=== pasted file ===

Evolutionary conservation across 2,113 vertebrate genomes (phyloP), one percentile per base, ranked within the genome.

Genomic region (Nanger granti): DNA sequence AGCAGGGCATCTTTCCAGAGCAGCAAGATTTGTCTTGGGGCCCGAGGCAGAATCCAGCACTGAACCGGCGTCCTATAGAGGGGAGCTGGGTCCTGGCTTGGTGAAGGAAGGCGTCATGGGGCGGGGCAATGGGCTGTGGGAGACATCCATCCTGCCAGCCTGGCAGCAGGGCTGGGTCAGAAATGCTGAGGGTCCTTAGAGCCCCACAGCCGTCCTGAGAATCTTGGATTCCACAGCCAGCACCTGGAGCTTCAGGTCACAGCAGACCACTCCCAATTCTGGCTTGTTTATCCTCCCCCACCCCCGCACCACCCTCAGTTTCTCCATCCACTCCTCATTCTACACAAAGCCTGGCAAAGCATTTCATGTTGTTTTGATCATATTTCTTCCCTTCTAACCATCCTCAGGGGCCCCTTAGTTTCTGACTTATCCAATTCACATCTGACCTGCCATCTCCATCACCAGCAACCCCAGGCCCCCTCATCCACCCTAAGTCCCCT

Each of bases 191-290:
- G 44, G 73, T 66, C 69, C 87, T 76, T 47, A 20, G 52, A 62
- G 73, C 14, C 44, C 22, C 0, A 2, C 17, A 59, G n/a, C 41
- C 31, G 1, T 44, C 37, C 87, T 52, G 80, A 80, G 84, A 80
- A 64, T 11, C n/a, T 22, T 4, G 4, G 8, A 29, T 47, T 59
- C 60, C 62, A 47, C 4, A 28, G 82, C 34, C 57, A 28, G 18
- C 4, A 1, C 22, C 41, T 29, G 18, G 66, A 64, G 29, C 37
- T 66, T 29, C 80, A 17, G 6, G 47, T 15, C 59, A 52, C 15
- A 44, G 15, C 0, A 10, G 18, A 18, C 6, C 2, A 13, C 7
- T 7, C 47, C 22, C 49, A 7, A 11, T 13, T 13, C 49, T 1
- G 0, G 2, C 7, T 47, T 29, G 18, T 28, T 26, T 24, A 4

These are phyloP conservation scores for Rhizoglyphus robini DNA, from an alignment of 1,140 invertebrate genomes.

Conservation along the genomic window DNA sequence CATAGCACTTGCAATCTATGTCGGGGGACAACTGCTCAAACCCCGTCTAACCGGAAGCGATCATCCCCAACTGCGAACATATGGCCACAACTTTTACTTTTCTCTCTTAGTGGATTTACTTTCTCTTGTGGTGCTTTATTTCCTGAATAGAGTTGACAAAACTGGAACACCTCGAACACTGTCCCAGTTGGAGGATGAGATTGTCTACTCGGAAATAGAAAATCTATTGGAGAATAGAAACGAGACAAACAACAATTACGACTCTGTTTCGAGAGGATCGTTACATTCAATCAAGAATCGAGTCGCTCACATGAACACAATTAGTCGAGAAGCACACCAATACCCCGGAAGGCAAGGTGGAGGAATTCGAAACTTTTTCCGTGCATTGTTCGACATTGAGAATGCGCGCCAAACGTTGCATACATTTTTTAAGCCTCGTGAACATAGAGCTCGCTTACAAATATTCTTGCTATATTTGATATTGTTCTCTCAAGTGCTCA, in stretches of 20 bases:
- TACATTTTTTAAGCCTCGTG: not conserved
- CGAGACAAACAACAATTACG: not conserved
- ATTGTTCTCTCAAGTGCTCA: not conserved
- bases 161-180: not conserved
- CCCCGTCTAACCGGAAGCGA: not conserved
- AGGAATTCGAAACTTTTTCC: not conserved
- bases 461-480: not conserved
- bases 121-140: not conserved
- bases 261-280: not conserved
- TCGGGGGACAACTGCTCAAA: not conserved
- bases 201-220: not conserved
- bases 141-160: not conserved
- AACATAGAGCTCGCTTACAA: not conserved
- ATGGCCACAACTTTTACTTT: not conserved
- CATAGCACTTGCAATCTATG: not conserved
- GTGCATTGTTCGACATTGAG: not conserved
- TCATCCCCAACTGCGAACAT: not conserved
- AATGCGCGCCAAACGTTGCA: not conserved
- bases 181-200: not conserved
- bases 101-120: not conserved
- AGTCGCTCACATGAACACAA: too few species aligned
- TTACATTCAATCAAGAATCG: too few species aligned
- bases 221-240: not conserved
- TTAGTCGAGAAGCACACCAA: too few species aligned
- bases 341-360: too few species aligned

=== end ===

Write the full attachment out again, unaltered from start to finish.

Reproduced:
Evolutionary conservation across 2,113 vertebrate genomes (phyloP), one percentile per base, ranked within the genome.

Genomic region (Nanger granti): DNA sequence AGCAGGGCATCTTTCCAGAGCAGCAAGATTTGTCTTGGGGCCCGAGGCAGAATCCAGCACTGAACCGGCGTCCTATAGAGGGGAGCTGGGTCCTGGCTTGGTGAAGGAAGGCGTCATGGGGCGGGGCAATGGGCTGTGGGAGACATCCATCCTGCCAGCCTGGCAGCAGGGCTGGGTCAGAAATGCTGAGGGTCCTTAGAGCCCCACAGCCGTCCTGAGAATCTTGGATTCCACAGCCAGCACCTGGAGCTTCAGGTCACAGCAGACCACTCCCAATTCTGGCTTGTTTATCCTCCCCCACCCCCGCACCACCCTCAGTTTCTCCATCCACTCCTCATTCTACACAAAGCCTGGCAAAGCATTTCATGTTGTTTTGATCATATTTCTTCCCTTCTAACCATCCTCAGGGGCCCCTTAGTTTCTGACTTATCCAATTCACATCTGACCTGCCATCTCCATCACCAGCAACCCCAGGCCCCCTCATCCACCCTAAGTCCCCT

Each of bases 191-290:
- G 44, G 73, T 66, C 69, C 87, T 76, T 47, A 20, G 52, A 62
- G 73, C 14, C 44, C 22, C 0, A 2, C 17, A 59, G n/a, C 41
- C 31, G 1, T 44, C 37, C 87, T 52, G 80, A 80, G 84, A 80
- A 64, T 11, C n/a, T 22, T 4, G 4, G 8, A 29, T 47, T 59
- C 60, C 62, A 47, C 4, A 28, G 82, C 34, C 57, A 28, G 18
- C 4, A 1, C 22, C 41, T 29, G 18, G 66, A 64, G 29, C 37
- T 66, T 29, C 80, A 17, G 6, G 47, T 15, C 59, A 52, C 15
- A 44, G 15, C 0, A 10, G 18, A 18, C 6, C 2, A 13, C 7
- T 7, C 47, C 22, C 49, A 7, A 11, T 13, T 13, C 49, T 1
- G 0, G 2, C 7, T 47, T 29, G 18, T 28, T 26, T 24, A 4

These are phyloP conservation scores for Rhizoglyphus robini DNA, from an alignment of 1,140 invertebrate genomes.

Conservation along the genomic window DNA sequence CATAGCACTTGCAATCTATGTCGGGGGACAACTGCTCAAACCCCGTCTAACCGGAAGCGATCATCCCCAACTGCGAACATATGGCCACAACTTTTACTTTTCTCTCTTAGTGGATTTACTTTCTCTTGTGGTGCTTTATTTCCTGAATAGAGTTGACAAAACTGGAACACCTCGAACACTGTCCCAGTTGGAGGATGAGATTGTCTACTCGGAAATAGAAAATCTATTGGAGAATAGAAACGAGACAAACAACAATTACGACTCTGTTTCGAGAGGATCGTTACATTCAATCAAGAATCGAGTCGCTCACATGAACACAATTAGTCGAGAAGCACACCAATACCCCGGAAGGCAAGGTGGAGGAATTCGAAACTTTTTCCGTGCATTGTTCGACATTGAGAATGCGCGCCAAACGTTGCATACATTTTTTAAGCCTCGTGAACATAGAGCTCGCTTACAAATATTCTTGCTATATTTGATATTGTTCTCTCAAGTGCTCA, in stretches of 20 bases:
- TACATTTTTTAAGCCTCGTG: not conserved
- CGAGACAAACAACAATTACG: not conserved
- ATTGTTCTCTCAAGTGCTCA: not conserved
- bases 161-180: not conserved
- CCCCGTCTAACCGGAAGCGA: not conserved
- AGGAATTCGAAACTTTTTCC: not conserved
- bases 461-480: not conserved
- bases 121-140: not conserved
- bases 261-280: not conserved
- TCGGGGGACAACTGCTCAAA: not conserved
- bases 201-220: not conserved
- bases 141-160: not conserved
- AACATAGAGCTCGCTTACAA: not conserved
- ATGGCCACAACTTTTACTTT: not conserved
- CATAGCACTTGCAATCTATG: not conserved
- GTGCATTGTTCGACATTGAG: not conserved
- TCATCCCCAACTGCGAACAT: not conserved
- AATGCGCGCCAAACGTTGCA: not conserved
- bases 181-200: not conserved
- bases 101-120: not conserved
- AGTCGCTCACATGAACACAA: too few species aligned
- TTACATTCAATCAAGAATCG: too few species aligned
- bases 221-240: not conserved
- TTAGTCGAGAAGCACACCAA: too few species aligned
- bases 341-360: too few species aligned